What followed was a rude awakening. I wasn’t going to instantly become the next James Rollins. I wouldn’t make money hand over fist. I was...I was...a mid-list author.


I had left the publishing company I started to focus on my writing and had only one book left that I hadn’t signed away. So I went back to my roots and self-published BENEATH on Kindle, in February of 2010. I sold 1000 copies in the first month and since then have sold 7000+ copies.

I spent the spring and summer of 2010 writing two novels, one under my name and one under a pen name (which I have yet to publicly claim is me). After writing three books in a series, I found both books incredibly liberating and fun to write because I could experiment. THE LAST HUNTER is a YA book that takes place in the world of ANTARKTOS RISING, 20 years before the events of that book. The novel by the pen name is dark and gruesome horror that I could never get away with as Jeremy Robinson.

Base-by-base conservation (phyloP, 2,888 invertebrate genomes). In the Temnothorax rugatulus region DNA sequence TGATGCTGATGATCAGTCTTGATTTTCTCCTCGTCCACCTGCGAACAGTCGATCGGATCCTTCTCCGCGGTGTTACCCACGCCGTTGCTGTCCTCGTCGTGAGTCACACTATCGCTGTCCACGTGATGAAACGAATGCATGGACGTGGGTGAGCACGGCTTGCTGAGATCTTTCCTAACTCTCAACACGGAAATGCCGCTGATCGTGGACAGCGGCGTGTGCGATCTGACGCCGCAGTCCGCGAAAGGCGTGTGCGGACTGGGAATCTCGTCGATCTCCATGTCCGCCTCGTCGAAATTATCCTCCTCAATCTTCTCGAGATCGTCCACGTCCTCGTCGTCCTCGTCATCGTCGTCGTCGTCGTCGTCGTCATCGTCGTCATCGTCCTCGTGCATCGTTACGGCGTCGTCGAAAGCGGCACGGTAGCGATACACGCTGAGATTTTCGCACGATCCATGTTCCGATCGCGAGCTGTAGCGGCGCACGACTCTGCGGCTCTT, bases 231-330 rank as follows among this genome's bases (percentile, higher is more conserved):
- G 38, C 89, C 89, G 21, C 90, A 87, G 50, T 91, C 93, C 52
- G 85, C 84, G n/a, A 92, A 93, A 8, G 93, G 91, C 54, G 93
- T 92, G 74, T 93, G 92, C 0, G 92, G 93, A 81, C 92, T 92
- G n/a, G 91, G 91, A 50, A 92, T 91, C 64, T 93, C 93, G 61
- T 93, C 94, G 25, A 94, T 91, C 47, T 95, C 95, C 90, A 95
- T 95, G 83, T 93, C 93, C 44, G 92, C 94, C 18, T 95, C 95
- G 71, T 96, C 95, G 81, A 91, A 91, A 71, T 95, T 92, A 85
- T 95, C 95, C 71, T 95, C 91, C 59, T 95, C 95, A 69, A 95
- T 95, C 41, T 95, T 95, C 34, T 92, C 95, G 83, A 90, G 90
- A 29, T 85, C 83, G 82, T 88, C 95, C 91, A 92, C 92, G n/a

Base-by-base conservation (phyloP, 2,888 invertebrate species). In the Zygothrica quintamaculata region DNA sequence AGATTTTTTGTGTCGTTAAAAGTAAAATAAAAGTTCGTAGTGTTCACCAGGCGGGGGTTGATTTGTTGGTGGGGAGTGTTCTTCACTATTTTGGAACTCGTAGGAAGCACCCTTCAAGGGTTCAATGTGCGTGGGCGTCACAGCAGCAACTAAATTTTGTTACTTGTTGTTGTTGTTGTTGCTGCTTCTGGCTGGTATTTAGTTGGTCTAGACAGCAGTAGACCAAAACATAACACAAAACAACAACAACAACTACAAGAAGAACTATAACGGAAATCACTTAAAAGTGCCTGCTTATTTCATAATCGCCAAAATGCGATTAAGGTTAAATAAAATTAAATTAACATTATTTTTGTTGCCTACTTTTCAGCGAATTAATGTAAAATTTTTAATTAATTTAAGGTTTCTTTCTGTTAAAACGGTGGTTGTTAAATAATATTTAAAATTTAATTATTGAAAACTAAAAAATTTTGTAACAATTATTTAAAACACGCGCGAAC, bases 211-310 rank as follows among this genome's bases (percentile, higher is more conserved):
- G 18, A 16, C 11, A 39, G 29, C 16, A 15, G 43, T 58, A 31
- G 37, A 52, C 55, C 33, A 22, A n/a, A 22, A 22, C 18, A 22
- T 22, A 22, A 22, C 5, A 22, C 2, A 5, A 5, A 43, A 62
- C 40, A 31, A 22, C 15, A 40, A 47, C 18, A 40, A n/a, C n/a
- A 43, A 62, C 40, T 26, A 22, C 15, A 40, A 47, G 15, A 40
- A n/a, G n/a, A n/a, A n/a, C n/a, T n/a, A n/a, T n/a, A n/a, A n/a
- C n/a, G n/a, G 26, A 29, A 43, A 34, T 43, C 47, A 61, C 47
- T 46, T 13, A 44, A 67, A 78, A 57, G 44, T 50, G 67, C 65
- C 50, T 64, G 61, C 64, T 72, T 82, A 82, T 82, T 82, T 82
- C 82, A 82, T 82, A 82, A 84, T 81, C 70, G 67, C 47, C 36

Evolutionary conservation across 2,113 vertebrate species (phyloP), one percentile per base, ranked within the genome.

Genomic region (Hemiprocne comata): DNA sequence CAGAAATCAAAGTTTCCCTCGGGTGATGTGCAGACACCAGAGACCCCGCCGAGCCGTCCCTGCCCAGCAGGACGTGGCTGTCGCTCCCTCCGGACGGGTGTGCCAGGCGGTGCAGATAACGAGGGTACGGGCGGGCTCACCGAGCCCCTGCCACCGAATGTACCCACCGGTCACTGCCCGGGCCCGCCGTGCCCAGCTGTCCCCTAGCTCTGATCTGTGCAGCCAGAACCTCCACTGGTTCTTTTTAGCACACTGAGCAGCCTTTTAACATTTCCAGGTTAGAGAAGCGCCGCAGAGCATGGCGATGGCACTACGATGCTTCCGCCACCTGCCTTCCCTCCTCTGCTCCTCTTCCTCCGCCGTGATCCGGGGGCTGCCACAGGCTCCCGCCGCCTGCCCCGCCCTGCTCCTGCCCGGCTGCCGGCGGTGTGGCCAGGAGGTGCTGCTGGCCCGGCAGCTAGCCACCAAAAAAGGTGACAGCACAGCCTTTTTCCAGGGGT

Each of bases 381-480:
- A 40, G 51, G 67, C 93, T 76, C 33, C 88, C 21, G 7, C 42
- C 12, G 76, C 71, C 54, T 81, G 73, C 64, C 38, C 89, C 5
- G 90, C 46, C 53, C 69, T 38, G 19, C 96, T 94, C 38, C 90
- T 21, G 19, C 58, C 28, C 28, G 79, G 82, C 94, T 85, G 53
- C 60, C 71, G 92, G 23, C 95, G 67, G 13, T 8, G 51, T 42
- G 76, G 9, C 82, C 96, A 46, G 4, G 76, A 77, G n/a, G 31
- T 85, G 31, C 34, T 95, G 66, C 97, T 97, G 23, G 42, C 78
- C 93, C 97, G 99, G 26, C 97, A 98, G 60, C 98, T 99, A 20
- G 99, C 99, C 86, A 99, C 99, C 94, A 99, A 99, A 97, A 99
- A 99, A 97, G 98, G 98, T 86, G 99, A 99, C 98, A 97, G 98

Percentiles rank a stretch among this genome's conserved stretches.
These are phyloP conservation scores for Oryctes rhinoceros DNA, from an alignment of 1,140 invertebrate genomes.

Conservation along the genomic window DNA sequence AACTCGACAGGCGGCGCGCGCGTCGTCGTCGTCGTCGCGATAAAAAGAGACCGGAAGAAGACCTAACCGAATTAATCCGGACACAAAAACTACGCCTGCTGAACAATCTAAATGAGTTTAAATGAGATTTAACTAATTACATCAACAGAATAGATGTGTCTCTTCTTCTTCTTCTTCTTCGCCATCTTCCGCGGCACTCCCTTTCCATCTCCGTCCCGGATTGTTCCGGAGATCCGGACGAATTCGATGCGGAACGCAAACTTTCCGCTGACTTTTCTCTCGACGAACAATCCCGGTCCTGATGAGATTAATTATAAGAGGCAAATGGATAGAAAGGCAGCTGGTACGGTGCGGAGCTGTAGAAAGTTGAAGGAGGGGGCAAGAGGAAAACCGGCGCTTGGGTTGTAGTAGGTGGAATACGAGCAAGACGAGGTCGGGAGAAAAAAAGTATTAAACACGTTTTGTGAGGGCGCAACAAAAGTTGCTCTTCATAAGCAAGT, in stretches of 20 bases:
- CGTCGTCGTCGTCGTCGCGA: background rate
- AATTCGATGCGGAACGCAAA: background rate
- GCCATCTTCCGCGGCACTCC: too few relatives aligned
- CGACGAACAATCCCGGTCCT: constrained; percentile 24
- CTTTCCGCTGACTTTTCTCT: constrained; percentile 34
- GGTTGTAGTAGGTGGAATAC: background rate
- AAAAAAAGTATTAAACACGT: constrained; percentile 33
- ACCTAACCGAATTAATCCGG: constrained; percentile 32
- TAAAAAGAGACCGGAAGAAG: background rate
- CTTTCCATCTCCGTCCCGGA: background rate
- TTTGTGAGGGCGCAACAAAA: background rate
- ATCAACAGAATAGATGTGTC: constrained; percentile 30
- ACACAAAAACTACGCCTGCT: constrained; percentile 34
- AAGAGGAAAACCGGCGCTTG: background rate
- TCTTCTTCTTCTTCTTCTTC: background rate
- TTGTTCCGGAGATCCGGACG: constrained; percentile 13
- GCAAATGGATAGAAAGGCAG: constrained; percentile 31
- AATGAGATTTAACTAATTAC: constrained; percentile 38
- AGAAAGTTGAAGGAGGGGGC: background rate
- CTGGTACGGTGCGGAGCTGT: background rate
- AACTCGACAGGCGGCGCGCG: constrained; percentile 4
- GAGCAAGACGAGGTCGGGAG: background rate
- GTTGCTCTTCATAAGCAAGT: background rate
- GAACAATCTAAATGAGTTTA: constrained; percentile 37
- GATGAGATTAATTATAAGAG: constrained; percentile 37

With the bank account once again becoming barren, I put both books out as e-books in mid-November.

And now, just two months later, I have sold 9052 e-books, not including Smashwords and Nook sales. I made $10,000 in December and am on track to make $10,000 in January. In two months I will have made more than I did in previous years. And even if sales fall, which I expect them to do, I will still make more than I do from being a mid-list author. A lot more.

This week, I put out two more experimental books, INSOMNIA, a book of short stories, and THE ZOMBIE’S WAY, a humorous illustrated inspirational...for zombies, under the pen name Ike Onsoomyu (sound it out). So now I’ve got five e-books out. I’ll be writing the second book in the Hunter series in the spring and the second horror novel under the pen name this summer. Both will be out by the fall. And when the rights to my first four books revert back to me, I’ll have eleven e-books. I’m making 10k from just three, so I’m fairly excited to see what happens when I have eleven.